This Skittles Science Experiment is one of the easiest kids activities you will find yourself doing. Whether you are looking for kids fun to do at home or ways to celebrate St. Patrick’s Day this is stress-free activity. The hardest part is controlling yourself and not eating all the candy. Also, this kid’s science experiment requires little supplies similar to the Rain Cloud in a Jar Science Experiment. Same with your kids unless you want to bribe them to listen with a candy reward.
Skittles Science Experiment for Kids
This rainbow candy experiment is a fun sight for kids and adults like. Love this easy activity for kids? Check out 25 science experiments to do at home to continue the family fun!
Rainbow Candy experiment supplies
- Skittles or M&Ms (We used Skittles)
- White Plate that is sunken in a bit to allow water.
Science Experiment Instructions
First, line up the candy pieces in a circle alternating colors to make a rainbow on the white plate. There are many pattern activities for Preschool including this candy activity.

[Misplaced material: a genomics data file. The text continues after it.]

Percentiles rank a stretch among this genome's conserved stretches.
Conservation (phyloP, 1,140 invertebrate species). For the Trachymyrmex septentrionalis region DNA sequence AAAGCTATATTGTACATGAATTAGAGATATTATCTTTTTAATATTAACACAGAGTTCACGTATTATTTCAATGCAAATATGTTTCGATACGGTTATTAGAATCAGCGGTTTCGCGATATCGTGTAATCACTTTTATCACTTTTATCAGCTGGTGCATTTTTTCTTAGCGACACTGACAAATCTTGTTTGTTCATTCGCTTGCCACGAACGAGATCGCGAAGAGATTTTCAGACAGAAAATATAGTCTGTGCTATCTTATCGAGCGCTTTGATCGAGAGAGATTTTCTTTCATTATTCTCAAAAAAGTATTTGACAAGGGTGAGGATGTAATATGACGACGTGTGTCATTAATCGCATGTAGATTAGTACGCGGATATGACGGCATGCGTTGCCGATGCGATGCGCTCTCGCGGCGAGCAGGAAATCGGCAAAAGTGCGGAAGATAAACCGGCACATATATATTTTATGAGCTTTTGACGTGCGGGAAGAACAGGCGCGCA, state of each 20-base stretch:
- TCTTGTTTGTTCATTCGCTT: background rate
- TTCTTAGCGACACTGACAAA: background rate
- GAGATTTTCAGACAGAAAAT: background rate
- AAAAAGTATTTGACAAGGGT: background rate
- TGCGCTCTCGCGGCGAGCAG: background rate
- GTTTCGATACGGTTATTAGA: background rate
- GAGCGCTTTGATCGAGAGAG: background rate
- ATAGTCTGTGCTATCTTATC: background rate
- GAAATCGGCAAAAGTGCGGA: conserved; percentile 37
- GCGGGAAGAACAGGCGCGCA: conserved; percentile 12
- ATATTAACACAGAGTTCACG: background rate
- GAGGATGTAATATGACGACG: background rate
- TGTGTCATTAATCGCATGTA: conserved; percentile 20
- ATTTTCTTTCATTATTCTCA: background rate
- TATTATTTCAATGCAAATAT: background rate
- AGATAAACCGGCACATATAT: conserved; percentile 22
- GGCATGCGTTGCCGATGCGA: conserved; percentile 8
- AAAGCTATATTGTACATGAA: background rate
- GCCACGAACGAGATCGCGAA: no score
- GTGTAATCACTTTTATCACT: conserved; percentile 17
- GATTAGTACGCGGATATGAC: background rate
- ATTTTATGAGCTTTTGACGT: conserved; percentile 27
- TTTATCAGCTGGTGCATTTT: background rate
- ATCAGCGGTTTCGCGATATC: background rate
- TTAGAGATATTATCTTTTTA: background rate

Next, slowly pour water over the top of the candy and watch the magic happen! Don’t look away either because the transformation happens quickly!
Wait and see a rainbow appear before your eyes! It’s the coolest effect that happens. Eventually, the color will be completely stripped from the candy and a beautiful rainbow is formed. As simple as it seems, my daughter was amazed!
As I said, the hardest part is not eating all the Skittles while watching the rainbow form. This was the moment I busted my daughter eating a few. Notice how all the colors completely take over the plate.
Incorporating learning objectives
Take this activity one step further with these ideas:
- Ask them to make predictions on what happens if you use warm water instead of cold water on your candy pieces.
- Consider making different patterns on several plates to see how it affects the look of each rainbow.
- Try this method with M&Ms instead. Make predictions on what that will look like.
- Use Jelly Beans for a different spin on this experiment!